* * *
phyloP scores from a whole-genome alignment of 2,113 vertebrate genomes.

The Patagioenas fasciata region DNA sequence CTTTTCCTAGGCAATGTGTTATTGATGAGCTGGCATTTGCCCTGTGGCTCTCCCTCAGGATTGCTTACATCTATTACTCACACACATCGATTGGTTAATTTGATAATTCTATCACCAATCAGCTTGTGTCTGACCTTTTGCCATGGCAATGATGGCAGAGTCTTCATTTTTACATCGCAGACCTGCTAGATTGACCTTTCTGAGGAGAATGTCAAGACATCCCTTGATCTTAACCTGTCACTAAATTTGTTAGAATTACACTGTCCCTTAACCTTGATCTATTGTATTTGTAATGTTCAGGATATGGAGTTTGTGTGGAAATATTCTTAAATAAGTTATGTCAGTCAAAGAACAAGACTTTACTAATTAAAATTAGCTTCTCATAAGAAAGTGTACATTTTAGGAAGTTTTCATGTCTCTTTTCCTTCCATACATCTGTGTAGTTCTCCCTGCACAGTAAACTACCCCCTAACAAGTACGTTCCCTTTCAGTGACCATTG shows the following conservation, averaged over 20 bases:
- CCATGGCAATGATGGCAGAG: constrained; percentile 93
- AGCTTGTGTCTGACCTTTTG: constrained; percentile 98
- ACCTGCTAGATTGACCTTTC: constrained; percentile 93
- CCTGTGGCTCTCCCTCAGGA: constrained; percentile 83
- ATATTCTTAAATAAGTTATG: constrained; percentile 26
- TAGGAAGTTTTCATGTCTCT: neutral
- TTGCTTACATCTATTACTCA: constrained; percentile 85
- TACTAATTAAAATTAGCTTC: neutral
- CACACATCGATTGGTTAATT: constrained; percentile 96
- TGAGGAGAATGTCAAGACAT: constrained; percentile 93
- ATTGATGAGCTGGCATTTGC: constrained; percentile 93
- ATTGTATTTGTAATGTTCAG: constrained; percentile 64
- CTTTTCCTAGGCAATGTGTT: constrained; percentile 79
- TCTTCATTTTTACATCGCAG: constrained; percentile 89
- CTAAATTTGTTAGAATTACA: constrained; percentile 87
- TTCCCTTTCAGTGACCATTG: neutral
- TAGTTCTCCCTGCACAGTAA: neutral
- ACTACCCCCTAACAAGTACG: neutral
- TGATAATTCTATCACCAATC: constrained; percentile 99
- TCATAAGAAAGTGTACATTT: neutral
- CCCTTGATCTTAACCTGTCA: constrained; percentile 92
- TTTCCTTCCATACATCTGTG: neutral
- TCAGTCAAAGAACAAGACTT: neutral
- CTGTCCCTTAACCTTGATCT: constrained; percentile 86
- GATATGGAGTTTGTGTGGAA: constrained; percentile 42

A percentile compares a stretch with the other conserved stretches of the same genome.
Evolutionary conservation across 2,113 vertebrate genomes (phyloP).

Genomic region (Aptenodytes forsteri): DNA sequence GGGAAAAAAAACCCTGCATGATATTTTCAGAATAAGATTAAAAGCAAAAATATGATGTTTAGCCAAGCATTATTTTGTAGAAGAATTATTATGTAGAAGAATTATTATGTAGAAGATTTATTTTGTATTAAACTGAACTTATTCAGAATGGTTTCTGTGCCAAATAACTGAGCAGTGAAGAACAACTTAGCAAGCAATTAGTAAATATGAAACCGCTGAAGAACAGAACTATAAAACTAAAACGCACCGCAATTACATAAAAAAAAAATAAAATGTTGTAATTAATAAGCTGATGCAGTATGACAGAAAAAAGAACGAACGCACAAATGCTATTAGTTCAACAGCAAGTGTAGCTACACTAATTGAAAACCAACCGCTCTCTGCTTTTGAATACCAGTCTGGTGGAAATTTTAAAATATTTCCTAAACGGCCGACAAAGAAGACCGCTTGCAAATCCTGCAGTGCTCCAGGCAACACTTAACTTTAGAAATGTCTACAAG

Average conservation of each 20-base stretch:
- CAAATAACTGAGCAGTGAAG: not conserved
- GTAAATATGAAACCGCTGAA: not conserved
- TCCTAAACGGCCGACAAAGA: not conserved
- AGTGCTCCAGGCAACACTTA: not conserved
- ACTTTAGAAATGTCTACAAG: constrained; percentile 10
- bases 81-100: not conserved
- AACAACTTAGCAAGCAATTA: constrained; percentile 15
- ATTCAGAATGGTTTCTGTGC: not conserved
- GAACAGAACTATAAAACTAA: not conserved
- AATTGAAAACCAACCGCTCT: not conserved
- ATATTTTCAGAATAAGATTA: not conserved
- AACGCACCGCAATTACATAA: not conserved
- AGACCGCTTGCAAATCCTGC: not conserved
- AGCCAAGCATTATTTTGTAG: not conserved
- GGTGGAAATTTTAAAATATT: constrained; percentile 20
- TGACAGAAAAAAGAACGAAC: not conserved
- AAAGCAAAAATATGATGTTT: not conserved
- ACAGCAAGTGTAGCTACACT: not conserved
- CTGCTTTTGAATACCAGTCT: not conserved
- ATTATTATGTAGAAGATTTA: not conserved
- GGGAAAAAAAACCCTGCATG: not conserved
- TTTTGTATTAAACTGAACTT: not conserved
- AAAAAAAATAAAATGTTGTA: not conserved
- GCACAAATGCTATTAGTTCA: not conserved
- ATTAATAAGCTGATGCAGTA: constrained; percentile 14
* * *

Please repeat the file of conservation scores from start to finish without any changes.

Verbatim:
phyloP scores from a whole-genome alignment of 2,113 vertebrate genomes.

The Patagioenas fasciata region DNA sequence CTTTTCCTAGGCAATGTGTTATTGATGAGCTGGCATTTGCCCTGTGGCTCTCCCTCAGGATTGCTTACATCTATTACTCACACACATCGATTGGTTAATTTGATAATTCTATCACCAATCAGCTTGTGTCTGACCTTTTGCCATGGCAATGATGGCAGAGTCTTCATTTTTACATCGCAGACCTGCTAGATTGACCTTTCTGAGGAGAATGTCAAGACATCCCTTGATCTTAACCTGTCACTAAATTTGTTAGAATTACACTGTCCCTTAACCTTGATCTATTGTATTTGTAATGTTCAGGATATGGAGTTTGTGTGGAAATATTCTTAAATAAGTTATGTCAGTCAAAGAACAAGACTTTACTAATTAAAATTAGCTTCTCATAAGAAAGTGTACATTTTAGGAAGTTTTCATGTCTCTTTTCCTTCCATACATCTGTGTAGTTCTCCCTGCACAGTAAACTACCCCCTAACAAGTACGTTCCCTTTCAGTGACCATTG shows the following conservation, averaged over 20 bases:
- CCATGGCAATGATGGCAGAG: constrained; percentile 93
- AGCTTGTGTCTGACCTTTTG: constrained; percentile 98
- ACCTGCTAGATTGACCTTTC: constrained; percentile 93
- CCTGTGGCTCTCCCTCAGGA: constrained; percentile 83
- ATATTCTTAAATAAGTTATG: constrained; percentile 26
- TAGGAAGTTTTCATGTCTCT: neutral
- TTGCTTACATCTATTACTCA: constrained; percentile 85
- TACTAATTAAAATTAGCTTC: neutral
- CACACATCGATTGGTTAATT: constrained; percentile 96
- TGAGGAGAATGTCAAGACAT: constrained; percentile 93
- ATTGATGAGCTGGCATTTGC: constrained; percentile 93
- ATTGTATTTGTAATGTTCAG: constrained; percentile 64
- CTTTTCCTAGGCAATGTGTT: constrained; percentile 79
- TCTTCATTTTTACATCGCAG: constrained; percentile 89
- CTAAATTTGTTAGAATTACA: constrained; percentile 87
- TTCCCTTTCAGTGACCATTG: neutral
- TAGTTCTCCCTGCACAGTAA: neutral
- ACTACCCCCTAACAAGTACG: neutral
- TGATAATTCTATCACCAATC: constrained; percentile 99
- TCATAAGAAAGTGTACATTT: neutral
- CCCTTGATCTTAACCTGTCA: constrained; percentile 92
- TTTCCTTCCATACATCTGTG: neutral
- TCAGTCAAAGAACAAGACTT: neutral
- CTGTCCCTTAACCTTGATCT: constrained; percentile 86
- GATATGGAGTTTGTGTGGAA: constrained; percentile 42

A percentile compares a stretch with the other conserved stretches of the same genome.
Evolutionary conservation across 2,113 vertebrate genomes (phyloP).

Genomic region (Aptenodytes forsteri): DNA sequence GGGAAAAAAAACCCTGCATGATATTTTCAGAATAAGATTAAAAGCAAAAATATGATGTTTAGCCAAGCATTATTTTGTAGAAGAATTATTATGTAGAAGAATTATTATGTAGAAGATTTATTTTGTATTAAACTGAACTTATTCAGAATGGTTTCTGTGCCAAATAACTGAGCAGTGAAGAACAACTTAGCAAGCAATTAGTAAATATGAAACCGCTGAAGAACAGAACTATAAAACTAAAACGCACCGCAATTACATAAAAAAAAAATAAAATGTTGTAATTAATAAGCTGATGCAGTATGACAGAAAAAAGAACGAACGCACAAATGCTATTAGTTCAACAGCAAGTGTAGCTACACTAATTGAAAACCAACCGCTCTCTGCTTTTGAATACCAGTCTGGTGGAAATTTTAAAATATTTCCTAAACGGCCGACAAAGAAGACCGCTTGCAAATCCTGCAGTGCTCCAGGCAACACTTAACTTTAGAAATGTCTACAAG

Average conservation of each 20-base stretch:
- CAAATAACTGAGCAGTGAAG: not conserved
- GTAAATATGAAACCGCTGAA: not conserved
- TCCTAAACGGCCGACAAAGA: not conserved
- AGTGCTCCAGGCAACACTTA: not conserved
- ACTTTAGAAATGTCTACAAG: constrained; percentile 10
- bases 81-100: not conserved
- AACAACTTAGCAAGCAATTA: constrained; percentile 15
- ATTCAGAATGGTTTCTGTGC: not conserved
- GAACAGAACTATAAAACTAA: not conserved
- AATTGAAAACCAACCGCTCT: not conserved
- ATATTTTCAGAATAAGATTA: not conserved
- AACGCACCGCAATTACATAA: not conserved
- AGACCGCTTGCAAATCCTGC: not conserved
- AGCCAAGCATTATTTTGTAG: not conserved
- GGTGGAAATTTTAAAATATT: constrained; percentile 20
- TGACAGAAAAAAGAACGAAC: not conserved
- AAAGCAAAAATATGATGTTT: not conserved
- ACAGCAAGTGTAGCTACACT: not conserved
- CTGCTTTTGAATACCAGTCT: not conserved
- ATTATTATGTAGAAGATTTA: not conserved
- GGGAAAAAAAACCCTGCATG: not conserved
- TTTTGTATTAAACTGAACTT: not conserved
- AAAAAAAATAAAATGTTGTA: not conserved
- GCACAAATGCTATTAGTTCA: not conserved
- ATTAATAAGCTGATGCAGTA: constrained; percentile 14